Credit derivatives are financial instruments that enable credit risk on a specified entity or asset to be transferred from one party to another. Hence they are used to take on or lay off credit risk, with one party being the buyer of credit protection and the other party being the seller of credit protection.
In a relatively short time they have become a key tool in the management of credit risk for banks as well as other capital market participants. The introduction of credit derivatives has resulted in the isolation of credit as a distinct asset class.
This has improved the efficiency of the capital market because market participants can separate the functions of credit origination and credit risk-bearing. Banks have been able to spread their credit risk exposure across the financial system, which arguably reduces systemic risk. They also improve market transparency by making it possible to better price specific types of credit risk.
The most common credit derivative is the credit default swap, credit swap or default swap. This is a bilateral contract that provides protection on the par value of a specified reference asset, with a protection buyer that pays a periodic fixed fee or a one-off premium to a protection seller, in return for which the seller will make a payment on the occurrence of a specified credit event.
The fee is usually quoted as a basis point multiplier of the nominal value. It is usually paid quarterly in arrears.
The swap can refer to a single asset, known as the reference asset or underlying asset, a basket of assets, or a reference entity. The default payment can be paid in whatever way suits the protection buyer or both counterparties.
For example it may be linked to the change in price of the reference asset or another specified asset, it may be fixed at a pre-determined recovery rate, or it may be in the form of actual delivery of the reference asset at a specified price.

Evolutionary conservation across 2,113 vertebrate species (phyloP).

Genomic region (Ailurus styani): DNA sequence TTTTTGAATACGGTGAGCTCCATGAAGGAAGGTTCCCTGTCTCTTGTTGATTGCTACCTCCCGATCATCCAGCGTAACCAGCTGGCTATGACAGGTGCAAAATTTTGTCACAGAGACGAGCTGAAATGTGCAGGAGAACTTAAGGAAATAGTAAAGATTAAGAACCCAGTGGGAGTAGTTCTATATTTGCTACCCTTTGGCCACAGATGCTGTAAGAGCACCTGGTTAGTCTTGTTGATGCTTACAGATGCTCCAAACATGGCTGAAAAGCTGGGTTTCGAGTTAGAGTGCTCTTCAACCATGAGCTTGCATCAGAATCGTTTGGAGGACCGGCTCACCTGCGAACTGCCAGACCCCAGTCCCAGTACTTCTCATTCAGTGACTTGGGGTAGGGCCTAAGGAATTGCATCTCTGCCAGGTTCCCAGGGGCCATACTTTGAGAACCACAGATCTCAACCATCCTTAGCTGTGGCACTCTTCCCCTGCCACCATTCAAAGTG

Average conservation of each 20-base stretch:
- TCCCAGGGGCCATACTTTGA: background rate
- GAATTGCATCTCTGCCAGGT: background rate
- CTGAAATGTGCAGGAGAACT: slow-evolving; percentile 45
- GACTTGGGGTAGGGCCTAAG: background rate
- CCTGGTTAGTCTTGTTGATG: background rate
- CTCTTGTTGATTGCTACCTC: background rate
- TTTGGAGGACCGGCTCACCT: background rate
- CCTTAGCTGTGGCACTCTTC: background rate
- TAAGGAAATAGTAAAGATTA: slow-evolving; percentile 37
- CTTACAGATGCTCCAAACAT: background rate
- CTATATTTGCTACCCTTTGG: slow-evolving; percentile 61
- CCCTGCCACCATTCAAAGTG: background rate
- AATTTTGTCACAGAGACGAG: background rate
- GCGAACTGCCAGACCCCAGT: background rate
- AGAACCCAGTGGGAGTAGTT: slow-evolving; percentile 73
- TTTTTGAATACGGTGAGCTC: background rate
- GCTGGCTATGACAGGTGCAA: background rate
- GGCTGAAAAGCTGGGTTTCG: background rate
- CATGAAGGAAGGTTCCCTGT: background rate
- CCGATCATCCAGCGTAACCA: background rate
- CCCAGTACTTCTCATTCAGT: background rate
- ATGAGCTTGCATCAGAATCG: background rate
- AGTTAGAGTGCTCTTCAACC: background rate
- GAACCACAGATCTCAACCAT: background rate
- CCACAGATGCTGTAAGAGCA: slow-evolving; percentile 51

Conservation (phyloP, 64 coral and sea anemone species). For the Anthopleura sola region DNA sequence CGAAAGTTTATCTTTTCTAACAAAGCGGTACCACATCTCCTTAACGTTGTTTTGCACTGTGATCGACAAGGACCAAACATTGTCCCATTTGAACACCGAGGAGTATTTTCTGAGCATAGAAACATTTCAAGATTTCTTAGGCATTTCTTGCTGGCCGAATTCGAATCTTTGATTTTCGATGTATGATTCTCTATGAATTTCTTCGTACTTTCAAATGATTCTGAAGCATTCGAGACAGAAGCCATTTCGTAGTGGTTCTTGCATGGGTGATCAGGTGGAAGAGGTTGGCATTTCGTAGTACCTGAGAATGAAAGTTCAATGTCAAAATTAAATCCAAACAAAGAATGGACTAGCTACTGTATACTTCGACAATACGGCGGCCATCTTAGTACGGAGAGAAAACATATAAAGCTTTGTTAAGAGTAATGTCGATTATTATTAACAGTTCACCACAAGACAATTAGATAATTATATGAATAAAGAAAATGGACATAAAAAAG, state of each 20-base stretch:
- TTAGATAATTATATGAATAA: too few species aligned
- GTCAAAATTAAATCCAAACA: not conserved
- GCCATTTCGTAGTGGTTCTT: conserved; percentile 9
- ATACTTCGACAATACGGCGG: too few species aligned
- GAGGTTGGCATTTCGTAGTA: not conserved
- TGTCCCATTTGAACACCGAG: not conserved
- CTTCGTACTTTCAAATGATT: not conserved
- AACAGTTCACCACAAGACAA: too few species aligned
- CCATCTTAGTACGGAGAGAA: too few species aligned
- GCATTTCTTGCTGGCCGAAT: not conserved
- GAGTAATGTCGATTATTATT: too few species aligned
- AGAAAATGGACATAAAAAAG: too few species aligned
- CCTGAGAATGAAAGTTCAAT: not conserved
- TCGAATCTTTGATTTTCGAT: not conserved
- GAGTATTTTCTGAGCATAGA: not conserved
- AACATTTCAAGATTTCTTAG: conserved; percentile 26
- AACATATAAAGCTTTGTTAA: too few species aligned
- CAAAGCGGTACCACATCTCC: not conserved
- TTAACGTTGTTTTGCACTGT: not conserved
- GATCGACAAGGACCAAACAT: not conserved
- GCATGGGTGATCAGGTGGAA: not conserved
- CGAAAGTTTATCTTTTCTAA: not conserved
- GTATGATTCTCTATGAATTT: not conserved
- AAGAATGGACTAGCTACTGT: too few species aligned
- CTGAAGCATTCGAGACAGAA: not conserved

Banks and other financial entities may use default swaps to trade sovereign and corporate credit spreads without trading the actual assets themselves. The original buyer of the default swap need never have owned a bond issued by the reference asset obligor.
We look now at a variation on the basic CDS, the basket CDS, widely used in structured finance.
Basket default swap
The simplest CDS is the single-name credit default swap, which references one reference entity or the specific asset of an entity. A basket default swap is linked to a group of reference entities. There may be five, 10, 20 or more reference names in the basket.
While it is possible to buy a CDS that covers all the named assets in the event of default, this is rare and the most common basket CDS provide protection on a selection of the names in the basket only. For instance, if there are q names in the basket, the basket CDS may be one of the following:
- first-to-default, which provides credit protection on the first default in the basket only;
- second to default, which provides credit protection on the second default in the basket (but not the first);
- n-th to default, which provides protection on the first n (out of q) defaults in the basket;
- last p-th to default, which provides protection on the last p (out of q) defaults.
Illustration of a Basket Credit Default Swap
Figure 1 shows a basket credit default swap written on a portfolio of five reference names. The protection seller writes protection on the basket, for which it receives the CDS premium.
A notional amount is specified for each reference entity in the basket, During the term of the CDS if one of the reference entities experiences a credit event, the protection seller will make a protection payment to the protection buyer, to the value of the pre-specified notional amount (minus the usual value in accordance with the type of settlement mechanism chose. On occurrence of a credit event, the affected reference entity is removed from the basket. However the CDS itself still runs to its original maturity date, covering the remaining entities in the basket.
Figure 1 Basket CDS